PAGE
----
Amusingly, all along the interview, she managed to keep hidden juicy details when I prodded for specific information on unpatented and future work. She skimmed through with slick diplomacy.
She did, however, hint at some exciting projects her research group is undertaking including one which questions the burning ritual on the river Ganga based on alarming levels of silting seen there.
“We are working on water quality management and different components that are yet not been reported as pollutants in Ganges. Also on the burning ghats – to what extent is it (the ritual) contributing to the socio-economic factors and is it actually required or it is something extrapolative.”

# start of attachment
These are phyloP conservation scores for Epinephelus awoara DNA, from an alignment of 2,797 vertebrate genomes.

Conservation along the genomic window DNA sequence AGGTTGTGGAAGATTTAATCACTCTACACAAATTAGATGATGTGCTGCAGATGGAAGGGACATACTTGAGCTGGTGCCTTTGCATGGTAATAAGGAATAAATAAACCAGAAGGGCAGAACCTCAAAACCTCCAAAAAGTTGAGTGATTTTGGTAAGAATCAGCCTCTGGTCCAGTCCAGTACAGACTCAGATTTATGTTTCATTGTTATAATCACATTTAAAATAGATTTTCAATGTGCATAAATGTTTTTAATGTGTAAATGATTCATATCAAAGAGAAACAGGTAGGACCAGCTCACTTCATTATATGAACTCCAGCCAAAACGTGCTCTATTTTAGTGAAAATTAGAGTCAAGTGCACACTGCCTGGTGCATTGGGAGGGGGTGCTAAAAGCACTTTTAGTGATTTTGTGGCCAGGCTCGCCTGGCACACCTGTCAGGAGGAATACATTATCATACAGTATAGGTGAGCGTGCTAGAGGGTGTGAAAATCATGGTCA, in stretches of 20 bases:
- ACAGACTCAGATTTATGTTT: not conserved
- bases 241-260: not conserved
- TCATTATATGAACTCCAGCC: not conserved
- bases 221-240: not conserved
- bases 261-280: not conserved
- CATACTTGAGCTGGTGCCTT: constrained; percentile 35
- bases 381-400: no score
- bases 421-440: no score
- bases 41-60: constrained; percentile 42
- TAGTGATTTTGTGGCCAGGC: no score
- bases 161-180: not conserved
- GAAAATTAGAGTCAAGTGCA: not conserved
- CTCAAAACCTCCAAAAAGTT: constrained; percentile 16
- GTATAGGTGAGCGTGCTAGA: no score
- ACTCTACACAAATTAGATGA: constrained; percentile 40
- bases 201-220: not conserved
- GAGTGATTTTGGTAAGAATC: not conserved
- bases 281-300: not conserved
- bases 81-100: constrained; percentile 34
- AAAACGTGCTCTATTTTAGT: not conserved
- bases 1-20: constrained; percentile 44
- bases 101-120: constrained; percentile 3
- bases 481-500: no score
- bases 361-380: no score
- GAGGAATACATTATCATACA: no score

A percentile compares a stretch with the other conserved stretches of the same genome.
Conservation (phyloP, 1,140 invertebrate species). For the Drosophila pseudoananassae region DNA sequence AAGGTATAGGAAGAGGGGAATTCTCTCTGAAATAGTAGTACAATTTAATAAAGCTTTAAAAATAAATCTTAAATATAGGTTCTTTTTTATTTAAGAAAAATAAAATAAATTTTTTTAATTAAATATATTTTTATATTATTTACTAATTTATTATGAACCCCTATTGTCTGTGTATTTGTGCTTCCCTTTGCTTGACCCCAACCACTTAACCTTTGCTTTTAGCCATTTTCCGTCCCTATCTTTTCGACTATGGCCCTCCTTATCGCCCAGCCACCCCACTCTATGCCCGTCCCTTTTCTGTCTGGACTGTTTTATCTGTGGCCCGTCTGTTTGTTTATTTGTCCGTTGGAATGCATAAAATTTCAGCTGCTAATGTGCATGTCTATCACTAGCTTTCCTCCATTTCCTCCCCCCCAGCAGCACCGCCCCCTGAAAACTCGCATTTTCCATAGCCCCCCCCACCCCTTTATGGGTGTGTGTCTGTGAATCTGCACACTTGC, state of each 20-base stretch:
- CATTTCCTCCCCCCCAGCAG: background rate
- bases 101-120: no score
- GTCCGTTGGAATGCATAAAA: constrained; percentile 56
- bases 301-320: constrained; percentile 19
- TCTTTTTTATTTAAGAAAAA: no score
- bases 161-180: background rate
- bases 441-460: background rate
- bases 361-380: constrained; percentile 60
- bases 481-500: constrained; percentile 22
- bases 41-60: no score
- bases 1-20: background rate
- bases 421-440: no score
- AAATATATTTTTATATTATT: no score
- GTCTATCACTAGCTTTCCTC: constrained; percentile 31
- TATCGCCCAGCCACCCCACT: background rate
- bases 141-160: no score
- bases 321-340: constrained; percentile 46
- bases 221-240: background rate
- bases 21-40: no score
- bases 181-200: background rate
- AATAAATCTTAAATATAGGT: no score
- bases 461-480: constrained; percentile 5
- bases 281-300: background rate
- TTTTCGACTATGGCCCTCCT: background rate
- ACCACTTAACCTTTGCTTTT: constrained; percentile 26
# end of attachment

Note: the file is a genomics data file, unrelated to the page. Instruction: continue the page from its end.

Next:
Indian universities and scientific institutes could use more leaders like Kavita. Her vision is clear and her endurance shines through. Her people skills have clearly been a major asset that has helped her along the way.
Oh and she can also play the sitar.
The trick is devotion
The secret to Kavita’s success seems to be her resourcefulness – she is able to recognise what is needed to get the job done. She fully accepts the situation and finds her way around it.
In her experience, there are only two kinds of women who can go very far in research: those who have support from their families and those who rebel against the oppression.
The trick she says is devotion. “As a woman researcher, you cannot deny that you have to take care of family and in spite of that, you have to excel in your work. In that view, I can say that a person who is not devoted can never be a good researcher, especially a woman.”